Vocals, Guitar

Vocals, Keyboards


Vocals, Bass

Larry was born in Paterson, NJ and plays keyboards (piano, organ and electric piano). He sings background vocals, lead vocal on “Wooly Eyes” and arranged most of the string and horn parts on the album.

Born in Brooklyn, NY, Elliot wrote Brandy You’re A Fine Girl which can be heard in several movie soundtracks over 40 years from when the song hit the charts. Functioning as chief musical idea man, lead guitarist and occasional bassist, he shares lead vocals with Pieter Sweval. Find Elliot HERE!

Piet wrote “One by One,” “Dealin’ With the Devil,” “Catherine Street” and “Jenny-Lynne”. Born in Montclair, NJ, he plays bass and acoustic guitar with an occasional harp solo thrown in. Pieter passed away in 1990. For more on Pieter - go HERE!

Jeff went to Rider College while his bandmates were at Rutgers and was born in Orange, NJ. He plays drums, assorted percussion, and blues guitar. He reinvented himself as Joe X. Dube drumming on four albums with the band Starz.

From the Looking Glass Songbook, as recorded on Epic Records KE 31320

All photos by KLN Photos, INC.

“New York, once a prolific breeding ground for rock groups, hadn’t seen a local group make it big since nearby New Jersey gave us The Rascals in 1966.

Now, Looking Glass has catapulted from local fame in  New Brunswick, NJ to national popularity, thanks to a phenomenally successful single, “Brandy”, a critically acclaimed first album and a string of exciting live appearances, some with Jeff Beck and some headlining themselves.

Looking Glass had been together for the better part of five years. Guitarist Elliot Lurie, bassist Pieter Sweval and keyboard man Larry Gonsky met while attending Rutgers University and formed the original Looking Glass, which they continued after graduation.

Due to the usual hassles (no gigs, no record contract), the band broke up after a year, but they played together off and on. Lurie and Gonsky formed a band called Fake Fun. Sweval and Looking Glass’ drummer Jeff Grob formed a group called Tracks. Neither was destined to make it.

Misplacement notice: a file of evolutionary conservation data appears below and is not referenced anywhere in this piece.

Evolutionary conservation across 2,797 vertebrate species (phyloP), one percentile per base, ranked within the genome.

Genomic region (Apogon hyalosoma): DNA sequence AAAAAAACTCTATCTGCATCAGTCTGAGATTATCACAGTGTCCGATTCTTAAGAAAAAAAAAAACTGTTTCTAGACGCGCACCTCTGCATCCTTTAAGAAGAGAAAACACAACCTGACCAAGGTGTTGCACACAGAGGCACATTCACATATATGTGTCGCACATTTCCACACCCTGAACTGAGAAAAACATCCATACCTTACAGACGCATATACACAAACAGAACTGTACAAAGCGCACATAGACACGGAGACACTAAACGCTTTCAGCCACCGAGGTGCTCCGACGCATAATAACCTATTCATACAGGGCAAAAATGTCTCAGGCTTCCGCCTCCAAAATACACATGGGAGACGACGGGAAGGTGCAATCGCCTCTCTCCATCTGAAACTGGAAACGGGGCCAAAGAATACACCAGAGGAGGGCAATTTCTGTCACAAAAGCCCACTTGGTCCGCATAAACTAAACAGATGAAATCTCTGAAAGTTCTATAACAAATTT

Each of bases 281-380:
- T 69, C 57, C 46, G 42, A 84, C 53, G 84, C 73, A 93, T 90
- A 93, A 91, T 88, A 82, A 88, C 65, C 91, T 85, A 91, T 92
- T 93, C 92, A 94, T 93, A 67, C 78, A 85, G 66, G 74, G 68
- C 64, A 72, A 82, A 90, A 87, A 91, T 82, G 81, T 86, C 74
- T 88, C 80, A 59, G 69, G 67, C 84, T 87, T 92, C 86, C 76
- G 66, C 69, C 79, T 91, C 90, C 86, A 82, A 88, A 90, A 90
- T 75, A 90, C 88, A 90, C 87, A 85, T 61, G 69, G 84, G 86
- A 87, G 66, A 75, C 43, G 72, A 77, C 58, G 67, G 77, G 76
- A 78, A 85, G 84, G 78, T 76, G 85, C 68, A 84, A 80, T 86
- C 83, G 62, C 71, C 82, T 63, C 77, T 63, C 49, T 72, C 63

Then, in 1969, like 500,000 of their contemporaries, the four went to the Woodstock Music and Art Fair. Overcome by the intensity generated there, Elliot, Larry, Piet and Jeff decided to re-form Looking Glass.

Another year and a half later, they had still failed to make their mark outside New Brunswick. Through a mutual acquaintance, they met their manager and co-producer Mike Gershman.

The first order of business was to get them a record contract. They signed with Epic Records but learned that being signed to a major record label was only half the battle. Finding the right record producer proved to be even more difficult. After several well-known producers had recorded them with no success, the band and their manager got a chance to produce themselves and took advantage of it.

The first piece of material the five amateurs worked on was “Brandy.”

With help from Bob Liften, owner of the New York’s Regent Sound Studios, the album was completed in two months. When it was issued, Harv Moore of WPGC in Washington, DC started playing “Brandy” and, three weeks later, the record was number one in Washington and on its way to the top of the charts nationally.

While “Brandy” got immediate attention, the other seven cuts on the album got favorable reviews as well. Lenny Kaye says of the album, “I’d talk about highlights here, but the whole album really stands as one flash moment after another.” Writing in Rock, Bud Scoppa mentions similarities to the Rolling Stones, Byrds and Rascals and concludes by saying “Looking Glass is really close to being good.”